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Don Estelle (22 May 1933 – 2 August 2003) was a British actor and singer best known as Gunner "Lofty" Sugden in It Ain't Half Hot Mum.

Don Estelle
Don Estelle.jpg
Don Estelle as Lofty in It Ain't Half Hot Mum
Born
Ronald Edwards

(1933-05-22)22 May 1933
Crumpsall, Manchester, Lancashire, England
Died2 August 2003(2003-08-02) (aged 70)
Rochdale, England
ResidenceNew Zealand
NationalityBritish
Other namesRolly
OccupationActor, singer
Years active1954–2001
TelevisionIt Ain't Half Hot Mum
Spouse(s)
Mary Birkett
(m. 1955; div. 1955)

Elizabeth Amy Brent
(m. 1974; his death 2003)

Contents

Early lifeEdit

Born Ronald Edwards[1] in Crumpsall, Manchester, Lancashire, he was brought up in a house on Russell Street, Crumpsall.[2] During the Second World War, at the age of eight, he was evacuated to Darwen, Lancashire, 20 miles from his home, to escape the German bombing of the city. It was there he found his voice as a treble at the local Holy Trinity Parish Church, and on returning home after the war, he continued singing at St Mary's Church, Crumpsall. He later joined a charity group, the Manchester Kentucky Minstrels, and performed with them the Mario Lanza hit "Granada" in the talent show What Makes a Star? in 1954 at BBC Radio's northern studios in Manchester.

CareerEdit

Estelle gained experience by singing one song 12 times a week in the show The Backyard Kids at the Hulme Hippodrome in Manchester. He later toured the northern club circuit, where he met the comedy actor Windsor Davies with whom he teamed and toured for four years. Estelle had cameo roles in Dad's Army (playing a Pickfords man in one 1969 episode and an ARP warden called Gerald in three more in 1970. He eventually landed the role of Gunner "Lofty" Sugden in the sitcom, It Ain't Half Hot Mum which was first broadcast in 1974 and ran until 1981. Davies's sergeant major often made fun of Lofty in the storylines. The character was given the ironic nickname of Lofty because of Estelle's 4 ft 9 in (145 cm) stature.

Estelle had a powerful tenor voice, and had a Number 1 hit in the UK Singles Chart in 1975 with a semi-comic version of "Whispering Grass",[3] followed by a cover of "Paper Doll" which reached number 41, and a top ten LP, Sing Lofty (1976), all three were recorded with It Ain't Half Hot Mum co-star Windsor Davies. Estelle also acted in the films Not Now, Comrade (1976) and A Private Function (1984) as well as Santa Claus: The Movie (1984) alongside Melvyn Hayes, who also appeared in It Ain't Half Hot Mum.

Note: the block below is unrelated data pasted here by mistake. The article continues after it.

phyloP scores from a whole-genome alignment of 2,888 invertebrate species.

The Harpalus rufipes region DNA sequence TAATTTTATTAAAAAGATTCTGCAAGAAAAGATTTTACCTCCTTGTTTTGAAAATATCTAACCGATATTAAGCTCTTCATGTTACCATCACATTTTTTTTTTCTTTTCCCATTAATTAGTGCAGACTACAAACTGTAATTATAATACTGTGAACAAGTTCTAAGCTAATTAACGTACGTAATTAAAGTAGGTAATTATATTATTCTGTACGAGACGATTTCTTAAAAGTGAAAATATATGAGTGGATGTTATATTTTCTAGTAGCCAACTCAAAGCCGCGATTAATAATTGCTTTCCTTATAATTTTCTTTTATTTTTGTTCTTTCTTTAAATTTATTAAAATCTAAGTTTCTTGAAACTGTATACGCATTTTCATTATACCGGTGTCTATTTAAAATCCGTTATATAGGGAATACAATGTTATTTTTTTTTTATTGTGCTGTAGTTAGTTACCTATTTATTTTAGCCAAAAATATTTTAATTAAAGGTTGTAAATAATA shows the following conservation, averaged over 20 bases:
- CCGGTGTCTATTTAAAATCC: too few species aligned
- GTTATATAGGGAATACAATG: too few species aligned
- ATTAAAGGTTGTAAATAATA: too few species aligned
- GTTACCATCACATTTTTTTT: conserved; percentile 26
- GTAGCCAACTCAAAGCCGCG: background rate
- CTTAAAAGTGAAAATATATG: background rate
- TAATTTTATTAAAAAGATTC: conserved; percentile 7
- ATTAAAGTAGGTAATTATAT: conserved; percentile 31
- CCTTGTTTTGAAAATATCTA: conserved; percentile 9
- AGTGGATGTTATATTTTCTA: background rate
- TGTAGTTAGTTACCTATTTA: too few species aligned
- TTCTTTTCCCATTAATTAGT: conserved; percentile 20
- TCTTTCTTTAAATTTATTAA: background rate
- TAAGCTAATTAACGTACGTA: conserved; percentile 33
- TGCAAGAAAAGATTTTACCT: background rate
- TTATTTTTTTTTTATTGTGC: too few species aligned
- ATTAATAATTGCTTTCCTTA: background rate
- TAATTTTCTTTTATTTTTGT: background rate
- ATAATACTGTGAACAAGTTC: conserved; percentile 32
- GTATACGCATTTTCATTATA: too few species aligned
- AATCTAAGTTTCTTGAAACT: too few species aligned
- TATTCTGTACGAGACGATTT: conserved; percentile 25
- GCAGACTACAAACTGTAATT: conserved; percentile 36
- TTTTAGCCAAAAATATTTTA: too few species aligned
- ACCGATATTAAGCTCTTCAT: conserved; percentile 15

In the first series of The League of Gentlemen, he made brief appearances in two episodes as Little Don, the keeper of the Roundabout Zoo, a zoo on the island of a roundabout. In 2001, he appeared in an episode of Linda Smith's A Brief History of Timewasting as Little Don of the East End Art Mafia.[4]

In his autobiography, Sing Lofty: Thoughts Of A Gemini, Estelle was extremely bitter about modern-day entertainment, attacking those who refused to rerun It Ain't Half Hot Mum as "tight-crutched, white-trousered morons". According to his obituary in The Independent, "in recent years Estelle cut a slightly sorry figure, dressed in his "Lofty" outfit, setting out a stall of his tapes and singing to passers-by in shopping centres. He played a dirty old man in the promotional video for The Sun Page Three Girl Jo Hicks's single "Yakety Sax" (2001) (The Benny Hill Show theme)."[5] One of the stalls he performed at for a time was in the Boston, Lincolnshire branch of Woolworth's. He could also be seen performing in Cwmbran town centre in South Wales and Woolworths shop window in Bridlington, East Yorkshire.

Final yearsEdit

Estelle's last years were in Christchurch, New Zealand, where he spent countless hours working with jazz/blues pianist, Malcolm Bishop. Says Malcolm, "Lofty was clearly looking for someone to pass the figurative baton on to. He was extremely generous with time, his resources, and a shortbread that he loved made for him by a local friend. On the evening before Don returned to the UK I sat with him in his living room until after 4 am as he so passionately encouraged and advised me in my own career. Even though we had discussed business for after his return to New Zealand, part way through the evening I realised this would be the last time I see my friend."

Beyond reuniting with family and friends plans for Estelle's UK visit were twofold. BBC were filming a documentary based on the history of British comedy and requested contribution via interviews. Secondly, he required a liver transplant. However, he became too weak for doctors to operate. Estelle returned to the UK weeks before his death. He died in Rochdale Infirmary on 2 August 2003 and was buried in Rochdale with the oversized pith helmet he wore as Gunner "Lofty" Sugden.[6] He was survived by his second wife Elizabeth.[7]

ReferencesEdit

  1. ^ Estelle, Don (1999). Sing Lofty: Thoughts of a Gemini. Don Estelle Music Publishing. p. 98. ISBN 978-0-9537377-1-0.
  2. ^ Byrne, Michael (5 August 2003). "Farewell to screen star 'Lofty' Don". Rochdale Observer. M.E.N. Media.[permanent dead link]
  3. ^ Roberts, David (2006). British Hit Singles & Albums (19th ed.). London: Guinness World Records Limited. p. 187. ISBN 978-1-904994-10-7.
  4. ^ "Archived copy" (PDF). Archived from the original (PDF) on 30 May 2008. Retrieved 21 October 2007.CS1 maint: Archived copy as title (link)
  5. ^ Independent obituary
  6. ^ "Actor Don Estelle buried". BBC News. 19 August 2003.
  7. ^ Barker, Dennis (4 August 2003). "Don Estelle". The Guardian. London.

External linksEdit